Backlash to Facebook changes is no surprise

Facebook users love to rage about redesigns, and new changes to thesite’s News Feed have already triggered the predicable response.

Users are complaining about the changes, which emphasizealgorithmically important status updates instead of recent posts,saying that they don’t want Facebook prioritizing statusupdates, and that they’d rather just see everything in chronologicalorder.

The real news would be if Facebook users didn’t get worked up overdesign change. The latest outrage is just one of many backlashes thatFacebook has endured, none of which seem to accomplish much –except togive angry people something else to write about on Facebook.

Let’s do a little rewind to see how Facebook users have complained overthe years:

September 2006: Facebook introducesthe News Feed, which showed all your friends’ latest activityin a single timeline. This was before the age of status updates, whencruising through individual profiles for scraps of information was thething to do.

Protesters organize “A Day WithoutFacebook” to show their displeasure with perceived privacyviolations, and declares “Mission Accomplished” when Facebook adds theability to hideactivity from the News Feed. But as far as I can tell, thisoption is no longer available.

September 2008: Facebook rolls out a redesign to all users, breakingdifferent areas of the site into separate, customizable tabs. Usersdecry the redesign as “veryvery ugly” and organize protests with hundreds of thousandsof members. Tabs have since been moved to Facebook’s left sidebar, butthe idea behind them remains to this day.

March 2009: Facebook launches another major redesign, this time aroundstatus updates to better compete with Twitter. The feed updates inreal-time, while highlights appear on the right side of the screen.(Essentially, this is the opposite of how updates appear in Facebook’slatest redesign.)

The backlash is bigger than ever, as 1.7 million users cry out inprotest. Facebook makes afew tweaks to placate angry users, but sticks with the newdesign, at least temporarily.

October 2009: Facebook redesigns its home page again, introducing analgorithm to decide which status updates should be displayed first,rather than relying on chronological order. Some events that wereremoved from timelines early that year are added back, including friendacceptances and relationship statuses. In other words, Facebook makesconcessions after the big backlash of March 2009.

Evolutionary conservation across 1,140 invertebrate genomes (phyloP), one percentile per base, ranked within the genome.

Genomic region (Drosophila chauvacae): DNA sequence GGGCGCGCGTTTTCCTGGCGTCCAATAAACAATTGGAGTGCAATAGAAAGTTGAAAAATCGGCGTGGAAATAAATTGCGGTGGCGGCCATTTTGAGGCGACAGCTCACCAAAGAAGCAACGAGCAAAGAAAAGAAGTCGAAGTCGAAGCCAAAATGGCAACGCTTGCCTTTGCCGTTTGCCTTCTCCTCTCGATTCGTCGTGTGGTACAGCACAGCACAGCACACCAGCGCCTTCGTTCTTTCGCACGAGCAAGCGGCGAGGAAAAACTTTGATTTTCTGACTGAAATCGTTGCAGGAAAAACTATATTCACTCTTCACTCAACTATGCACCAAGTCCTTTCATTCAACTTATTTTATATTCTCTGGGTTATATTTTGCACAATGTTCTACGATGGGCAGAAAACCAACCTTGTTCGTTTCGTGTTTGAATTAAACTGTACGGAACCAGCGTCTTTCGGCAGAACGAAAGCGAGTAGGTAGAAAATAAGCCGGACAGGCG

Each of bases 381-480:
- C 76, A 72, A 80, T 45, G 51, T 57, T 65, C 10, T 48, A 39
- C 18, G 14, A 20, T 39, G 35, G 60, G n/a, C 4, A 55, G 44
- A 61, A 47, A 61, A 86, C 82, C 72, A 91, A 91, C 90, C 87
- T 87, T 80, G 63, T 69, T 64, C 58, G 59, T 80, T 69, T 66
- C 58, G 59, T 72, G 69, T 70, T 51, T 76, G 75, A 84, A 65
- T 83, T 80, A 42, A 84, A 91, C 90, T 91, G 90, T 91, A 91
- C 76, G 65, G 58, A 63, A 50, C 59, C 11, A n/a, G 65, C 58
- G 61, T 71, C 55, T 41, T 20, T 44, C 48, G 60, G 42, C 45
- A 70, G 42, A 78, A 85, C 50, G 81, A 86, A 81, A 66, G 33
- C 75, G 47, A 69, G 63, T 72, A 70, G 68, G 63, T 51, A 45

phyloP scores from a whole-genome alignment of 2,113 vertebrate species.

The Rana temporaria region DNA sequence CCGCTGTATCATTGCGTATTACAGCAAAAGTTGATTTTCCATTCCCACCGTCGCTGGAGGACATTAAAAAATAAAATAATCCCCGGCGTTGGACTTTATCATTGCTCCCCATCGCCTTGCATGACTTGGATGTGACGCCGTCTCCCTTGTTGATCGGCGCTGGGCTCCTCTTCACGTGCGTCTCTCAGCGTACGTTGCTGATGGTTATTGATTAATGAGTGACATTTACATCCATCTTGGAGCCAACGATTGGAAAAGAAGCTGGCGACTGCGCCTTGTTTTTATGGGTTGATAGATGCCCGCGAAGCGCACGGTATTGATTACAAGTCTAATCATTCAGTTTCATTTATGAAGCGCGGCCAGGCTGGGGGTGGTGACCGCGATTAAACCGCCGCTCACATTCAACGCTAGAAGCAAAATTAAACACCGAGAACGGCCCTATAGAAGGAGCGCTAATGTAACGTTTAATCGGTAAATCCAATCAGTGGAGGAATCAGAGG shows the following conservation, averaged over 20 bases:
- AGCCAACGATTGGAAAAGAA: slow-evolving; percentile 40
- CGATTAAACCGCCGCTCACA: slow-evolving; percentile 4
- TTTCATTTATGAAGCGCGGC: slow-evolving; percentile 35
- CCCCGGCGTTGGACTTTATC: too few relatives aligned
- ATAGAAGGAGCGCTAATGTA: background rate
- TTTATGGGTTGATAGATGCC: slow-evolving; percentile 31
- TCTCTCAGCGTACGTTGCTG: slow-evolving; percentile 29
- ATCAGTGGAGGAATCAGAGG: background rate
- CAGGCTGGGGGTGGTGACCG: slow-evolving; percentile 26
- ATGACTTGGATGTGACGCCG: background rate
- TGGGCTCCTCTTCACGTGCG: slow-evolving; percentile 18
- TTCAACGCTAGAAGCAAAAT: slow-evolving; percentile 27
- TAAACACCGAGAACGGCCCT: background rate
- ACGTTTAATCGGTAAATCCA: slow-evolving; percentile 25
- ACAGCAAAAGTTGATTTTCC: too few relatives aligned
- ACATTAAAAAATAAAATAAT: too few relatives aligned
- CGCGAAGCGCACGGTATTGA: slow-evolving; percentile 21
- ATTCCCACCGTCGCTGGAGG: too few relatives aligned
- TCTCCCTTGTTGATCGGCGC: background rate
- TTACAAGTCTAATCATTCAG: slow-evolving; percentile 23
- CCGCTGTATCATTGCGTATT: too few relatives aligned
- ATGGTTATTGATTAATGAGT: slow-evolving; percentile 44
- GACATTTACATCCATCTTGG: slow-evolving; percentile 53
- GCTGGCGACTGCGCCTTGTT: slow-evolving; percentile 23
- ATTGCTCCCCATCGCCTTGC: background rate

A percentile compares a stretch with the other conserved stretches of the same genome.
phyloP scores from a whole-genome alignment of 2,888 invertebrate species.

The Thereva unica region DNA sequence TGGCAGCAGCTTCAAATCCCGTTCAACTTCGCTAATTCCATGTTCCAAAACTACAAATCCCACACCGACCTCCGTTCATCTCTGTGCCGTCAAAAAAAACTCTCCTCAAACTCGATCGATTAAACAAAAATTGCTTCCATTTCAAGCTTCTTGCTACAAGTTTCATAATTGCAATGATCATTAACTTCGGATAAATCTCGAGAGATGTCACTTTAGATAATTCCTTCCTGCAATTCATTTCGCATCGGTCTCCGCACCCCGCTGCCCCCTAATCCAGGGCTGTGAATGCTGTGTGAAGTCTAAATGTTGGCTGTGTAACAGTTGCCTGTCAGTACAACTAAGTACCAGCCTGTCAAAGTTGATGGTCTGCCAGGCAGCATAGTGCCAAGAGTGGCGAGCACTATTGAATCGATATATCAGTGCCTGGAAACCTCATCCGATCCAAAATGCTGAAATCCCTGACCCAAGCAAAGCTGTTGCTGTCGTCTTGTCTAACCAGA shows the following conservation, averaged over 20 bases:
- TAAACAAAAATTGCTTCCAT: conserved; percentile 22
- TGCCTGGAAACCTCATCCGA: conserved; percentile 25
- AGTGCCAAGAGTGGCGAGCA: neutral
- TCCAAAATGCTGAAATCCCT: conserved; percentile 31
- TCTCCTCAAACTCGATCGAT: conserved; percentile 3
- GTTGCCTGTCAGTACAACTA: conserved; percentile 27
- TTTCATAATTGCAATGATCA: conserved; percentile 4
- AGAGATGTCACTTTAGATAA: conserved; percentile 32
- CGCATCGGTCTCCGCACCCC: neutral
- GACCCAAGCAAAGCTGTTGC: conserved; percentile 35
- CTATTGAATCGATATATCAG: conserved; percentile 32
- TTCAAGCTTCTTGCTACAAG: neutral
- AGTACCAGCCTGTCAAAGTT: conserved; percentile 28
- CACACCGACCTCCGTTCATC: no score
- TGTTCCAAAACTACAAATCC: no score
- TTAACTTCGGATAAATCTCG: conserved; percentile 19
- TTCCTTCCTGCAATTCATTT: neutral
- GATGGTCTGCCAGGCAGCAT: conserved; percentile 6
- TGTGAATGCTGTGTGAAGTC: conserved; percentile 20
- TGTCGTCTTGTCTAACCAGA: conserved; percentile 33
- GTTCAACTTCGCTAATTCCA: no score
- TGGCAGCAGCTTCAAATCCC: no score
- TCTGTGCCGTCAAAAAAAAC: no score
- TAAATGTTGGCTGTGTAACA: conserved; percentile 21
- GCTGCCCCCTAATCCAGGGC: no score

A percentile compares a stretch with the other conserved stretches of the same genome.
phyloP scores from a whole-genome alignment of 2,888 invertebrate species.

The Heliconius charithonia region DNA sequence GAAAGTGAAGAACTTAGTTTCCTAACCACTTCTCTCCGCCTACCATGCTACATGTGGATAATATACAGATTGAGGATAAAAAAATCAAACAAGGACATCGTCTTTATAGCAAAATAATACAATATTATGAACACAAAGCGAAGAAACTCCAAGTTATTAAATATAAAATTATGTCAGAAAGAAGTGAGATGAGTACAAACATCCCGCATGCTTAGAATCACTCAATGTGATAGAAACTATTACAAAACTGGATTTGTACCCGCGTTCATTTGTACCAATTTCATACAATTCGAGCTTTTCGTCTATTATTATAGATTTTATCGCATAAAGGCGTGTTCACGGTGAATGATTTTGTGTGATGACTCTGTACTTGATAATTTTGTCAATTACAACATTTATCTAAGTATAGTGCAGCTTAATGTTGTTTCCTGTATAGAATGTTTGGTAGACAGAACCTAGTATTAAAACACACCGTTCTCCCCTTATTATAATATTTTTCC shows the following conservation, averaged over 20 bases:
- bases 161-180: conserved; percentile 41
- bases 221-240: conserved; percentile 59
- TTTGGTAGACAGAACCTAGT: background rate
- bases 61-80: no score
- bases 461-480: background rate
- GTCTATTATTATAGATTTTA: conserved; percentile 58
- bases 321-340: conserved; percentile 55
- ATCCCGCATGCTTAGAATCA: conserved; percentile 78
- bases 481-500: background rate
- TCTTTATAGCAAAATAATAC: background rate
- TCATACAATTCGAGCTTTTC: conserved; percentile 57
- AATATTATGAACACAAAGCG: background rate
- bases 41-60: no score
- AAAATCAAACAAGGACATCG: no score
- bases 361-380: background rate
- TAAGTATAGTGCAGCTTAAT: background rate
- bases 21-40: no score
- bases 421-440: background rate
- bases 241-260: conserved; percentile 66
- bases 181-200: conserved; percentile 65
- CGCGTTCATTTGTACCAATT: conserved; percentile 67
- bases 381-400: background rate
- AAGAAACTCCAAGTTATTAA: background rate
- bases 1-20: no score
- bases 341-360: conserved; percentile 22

But users are still not satisfied, and more than onemillion of them protest to change Facebook back to the way itused to be. Some users begFacebook to bring back chronological order for news feedupdates.

November 2010: Facebook quietly reduces the font size of news feedupdates. Userscomplain on Twitter. Facebook responds — on Twitter. Weird.

December 2010: Facebook overhaulsprofile pages, most notably by boiling down user informationinto a summary at the top of the page, and by adding a strip of photosunderneath the short summary. Comments on Facebook’s blogpost are almost entirely negative.

June 2011: Facebook tests a “HappeningNow” feature on some users, showing the latest status updatesin a separate feed on the right side of the screen. Early guinea pigs hatedit. Some of them formed a “Facebooks ‘Happening Now’ HatersGroup” to commiserate.

The Happening Now feature was a precursor to the News Ticker, whichFacebook rolled out to all users this week.

I wonder what would happen if Facebook suddenly changed its design backto the way it was in 2004.

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Jim Love, Chief Content Officer, IT World Canada

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